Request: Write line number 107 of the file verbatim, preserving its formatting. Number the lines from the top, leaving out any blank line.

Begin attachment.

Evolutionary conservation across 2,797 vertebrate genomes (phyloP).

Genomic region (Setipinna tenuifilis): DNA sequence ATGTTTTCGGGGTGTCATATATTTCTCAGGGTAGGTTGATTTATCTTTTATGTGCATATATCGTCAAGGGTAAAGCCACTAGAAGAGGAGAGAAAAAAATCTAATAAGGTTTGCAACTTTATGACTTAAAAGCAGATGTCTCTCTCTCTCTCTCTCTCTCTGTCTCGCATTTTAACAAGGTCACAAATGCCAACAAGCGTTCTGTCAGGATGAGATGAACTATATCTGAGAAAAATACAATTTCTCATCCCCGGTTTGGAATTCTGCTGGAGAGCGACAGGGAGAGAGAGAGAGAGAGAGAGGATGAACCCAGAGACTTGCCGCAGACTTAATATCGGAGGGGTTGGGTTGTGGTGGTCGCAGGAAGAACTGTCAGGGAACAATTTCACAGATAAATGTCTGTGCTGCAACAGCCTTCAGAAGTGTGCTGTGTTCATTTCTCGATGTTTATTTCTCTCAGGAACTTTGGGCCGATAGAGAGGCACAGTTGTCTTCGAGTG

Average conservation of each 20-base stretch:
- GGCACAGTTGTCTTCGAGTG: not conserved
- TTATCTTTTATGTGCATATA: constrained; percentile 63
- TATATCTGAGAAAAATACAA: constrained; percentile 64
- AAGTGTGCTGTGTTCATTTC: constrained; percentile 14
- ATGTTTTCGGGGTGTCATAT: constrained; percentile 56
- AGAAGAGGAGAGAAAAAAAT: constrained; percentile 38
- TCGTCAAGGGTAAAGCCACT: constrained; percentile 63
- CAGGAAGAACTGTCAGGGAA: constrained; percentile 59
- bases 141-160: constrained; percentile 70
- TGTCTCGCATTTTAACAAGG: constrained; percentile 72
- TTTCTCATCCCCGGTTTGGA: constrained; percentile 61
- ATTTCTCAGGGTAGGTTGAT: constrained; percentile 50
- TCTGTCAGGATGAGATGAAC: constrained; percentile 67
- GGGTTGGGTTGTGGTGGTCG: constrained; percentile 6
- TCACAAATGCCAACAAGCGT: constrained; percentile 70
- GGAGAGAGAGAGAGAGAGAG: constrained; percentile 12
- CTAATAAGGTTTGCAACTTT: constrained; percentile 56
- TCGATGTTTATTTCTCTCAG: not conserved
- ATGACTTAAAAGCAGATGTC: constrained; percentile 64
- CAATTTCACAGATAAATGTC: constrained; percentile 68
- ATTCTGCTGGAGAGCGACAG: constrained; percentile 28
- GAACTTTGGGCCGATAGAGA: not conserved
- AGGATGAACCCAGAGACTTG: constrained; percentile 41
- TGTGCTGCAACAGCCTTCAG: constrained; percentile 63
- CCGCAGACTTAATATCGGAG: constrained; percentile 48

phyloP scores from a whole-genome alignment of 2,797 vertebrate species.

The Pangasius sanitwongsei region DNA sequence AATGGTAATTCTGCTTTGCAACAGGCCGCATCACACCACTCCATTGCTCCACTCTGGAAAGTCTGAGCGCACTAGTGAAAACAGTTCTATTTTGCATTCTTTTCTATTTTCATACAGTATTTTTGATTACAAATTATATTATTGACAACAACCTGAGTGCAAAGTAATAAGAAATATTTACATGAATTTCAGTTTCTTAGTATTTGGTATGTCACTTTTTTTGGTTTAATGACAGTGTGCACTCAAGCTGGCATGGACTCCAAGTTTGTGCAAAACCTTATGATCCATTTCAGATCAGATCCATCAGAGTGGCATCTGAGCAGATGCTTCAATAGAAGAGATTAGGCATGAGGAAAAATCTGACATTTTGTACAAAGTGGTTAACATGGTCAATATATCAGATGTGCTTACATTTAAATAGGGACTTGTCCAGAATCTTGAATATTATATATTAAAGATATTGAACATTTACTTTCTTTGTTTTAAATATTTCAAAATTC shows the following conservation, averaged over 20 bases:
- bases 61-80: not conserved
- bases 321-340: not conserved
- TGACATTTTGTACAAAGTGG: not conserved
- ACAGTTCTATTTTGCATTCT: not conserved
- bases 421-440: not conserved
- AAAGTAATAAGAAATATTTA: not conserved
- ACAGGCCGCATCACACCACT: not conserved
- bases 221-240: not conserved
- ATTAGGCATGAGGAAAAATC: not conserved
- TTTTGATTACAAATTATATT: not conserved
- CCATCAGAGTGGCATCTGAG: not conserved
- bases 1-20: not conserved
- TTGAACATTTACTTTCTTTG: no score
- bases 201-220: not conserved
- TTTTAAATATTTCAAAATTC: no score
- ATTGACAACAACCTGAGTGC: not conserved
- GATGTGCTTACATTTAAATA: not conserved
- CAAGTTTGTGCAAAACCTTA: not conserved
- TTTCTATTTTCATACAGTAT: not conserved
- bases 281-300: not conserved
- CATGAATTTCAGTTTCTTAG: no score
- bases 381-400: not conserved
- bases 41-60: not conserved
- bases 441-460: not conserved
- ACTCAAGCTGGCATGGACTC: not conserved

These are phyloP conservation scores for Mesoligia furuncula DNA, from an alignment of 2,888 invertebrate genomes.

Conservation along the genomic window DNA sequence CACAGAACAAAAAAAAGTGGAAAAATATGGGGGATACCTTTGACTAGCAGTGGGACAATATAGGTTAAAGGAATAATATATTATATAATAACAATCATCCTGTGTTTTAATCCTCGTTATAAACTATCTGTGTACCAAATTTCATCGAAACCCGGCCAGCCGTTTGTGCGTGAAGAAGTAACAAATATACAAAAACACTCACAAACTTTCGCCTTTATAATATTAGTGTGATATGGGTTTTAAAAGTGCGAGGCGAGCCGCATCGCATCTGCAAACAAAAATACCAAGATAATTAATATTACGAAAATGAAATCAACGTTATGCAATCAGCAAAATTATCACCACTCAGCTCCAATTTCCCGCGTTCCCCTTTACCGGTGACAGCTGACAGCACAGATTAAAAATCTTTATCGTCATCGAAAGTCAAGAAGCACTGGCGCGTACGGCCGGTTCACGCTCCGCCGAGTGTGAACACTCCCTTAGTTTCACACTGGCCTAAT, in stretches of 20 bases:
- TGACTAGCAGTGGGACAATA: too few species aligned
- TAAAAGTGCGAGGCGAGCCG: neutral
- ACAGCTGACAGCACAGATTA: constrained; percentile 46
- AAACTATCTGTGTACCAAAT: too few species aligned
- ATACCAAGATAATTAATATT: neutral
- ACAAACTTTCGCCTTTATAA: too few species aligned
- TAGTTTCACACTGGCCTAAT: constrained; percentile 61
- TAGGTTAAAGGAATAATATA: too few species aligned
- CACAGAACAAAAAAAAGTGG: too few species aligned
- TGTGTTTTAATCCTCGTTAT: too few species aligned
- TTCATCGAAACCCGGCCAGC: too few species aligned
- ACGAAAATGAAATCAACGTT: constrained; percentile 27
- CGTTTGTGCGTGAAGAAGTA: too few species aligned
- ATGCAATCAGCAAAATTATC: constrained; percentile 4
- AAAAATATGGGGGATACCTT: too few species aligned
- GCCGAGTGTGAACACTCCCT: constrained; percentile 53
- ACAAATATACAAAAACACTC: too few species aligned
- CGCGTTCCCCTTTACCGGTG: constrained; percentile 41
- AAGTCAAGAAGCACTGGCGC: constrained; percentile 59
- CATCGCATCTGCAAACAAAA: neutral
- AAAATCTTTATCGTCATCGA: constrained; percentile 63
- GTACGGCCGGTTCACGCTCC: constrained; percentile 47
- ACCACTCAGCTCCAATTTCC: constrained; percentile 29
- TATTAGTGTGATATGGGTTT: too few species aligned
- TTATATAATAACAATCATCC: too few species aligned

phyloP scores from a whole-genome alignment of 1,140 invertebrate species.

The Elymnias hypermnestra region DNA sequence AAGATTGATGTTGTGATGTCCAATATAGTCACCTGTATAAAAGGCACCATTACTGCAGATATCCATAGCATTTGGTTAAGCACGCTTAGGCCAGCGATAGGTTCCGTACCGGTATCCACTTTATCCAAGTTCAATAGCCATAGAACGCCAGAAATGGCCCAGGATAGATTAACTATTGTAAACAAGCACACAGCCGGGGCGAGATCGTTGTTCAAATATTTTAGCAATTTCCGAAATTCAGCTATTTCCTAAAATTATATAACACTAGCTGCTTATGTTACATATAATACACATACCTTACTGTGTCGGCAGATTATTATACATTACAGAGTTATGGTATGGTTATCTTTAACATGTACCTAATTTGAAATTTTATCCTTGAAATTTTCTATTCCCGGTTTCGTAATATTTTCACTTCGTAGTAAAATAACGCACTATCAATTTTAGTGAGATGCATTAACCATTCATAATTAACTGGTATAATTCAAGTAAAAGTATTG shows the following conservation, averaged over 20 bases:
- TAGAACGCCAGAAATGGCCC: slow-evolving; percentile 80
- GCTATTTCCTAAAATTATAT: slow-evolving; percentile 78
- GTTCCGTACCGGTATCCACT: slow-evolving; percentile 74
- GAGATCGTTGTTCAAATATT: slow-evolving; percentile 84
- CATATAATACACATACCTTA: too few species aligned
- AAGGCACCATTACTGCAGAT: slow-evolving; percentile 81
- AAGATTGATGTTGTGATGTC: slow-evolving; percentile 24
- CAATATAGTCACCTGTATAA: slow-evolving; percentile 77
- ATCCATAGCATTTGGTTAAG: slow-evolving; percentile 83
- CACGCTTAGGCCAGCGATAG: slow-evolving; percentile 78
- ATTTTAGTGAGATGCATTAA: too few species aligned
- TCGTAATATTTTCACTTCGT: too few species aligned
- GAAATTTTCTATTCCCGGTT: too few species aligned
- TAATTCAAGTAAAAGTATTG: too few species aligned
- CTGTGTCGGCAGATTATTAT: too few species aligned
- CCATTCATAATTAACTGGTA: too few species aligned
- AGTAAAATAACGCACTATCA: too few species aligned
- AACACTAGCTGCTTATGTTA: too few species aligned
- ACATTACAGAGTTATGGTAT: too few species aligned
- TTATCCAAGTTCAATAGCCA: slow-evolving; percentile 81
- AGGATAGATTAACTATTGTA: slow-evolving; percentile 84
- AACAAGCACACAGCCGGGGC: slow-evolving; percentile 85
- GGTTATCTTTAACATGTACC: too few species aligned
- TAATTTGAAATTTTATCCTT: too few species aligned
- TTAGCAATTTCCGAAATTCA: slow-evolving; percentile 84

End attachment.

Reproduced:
- GGTTATCTTTAACATGTACC: too few species aligned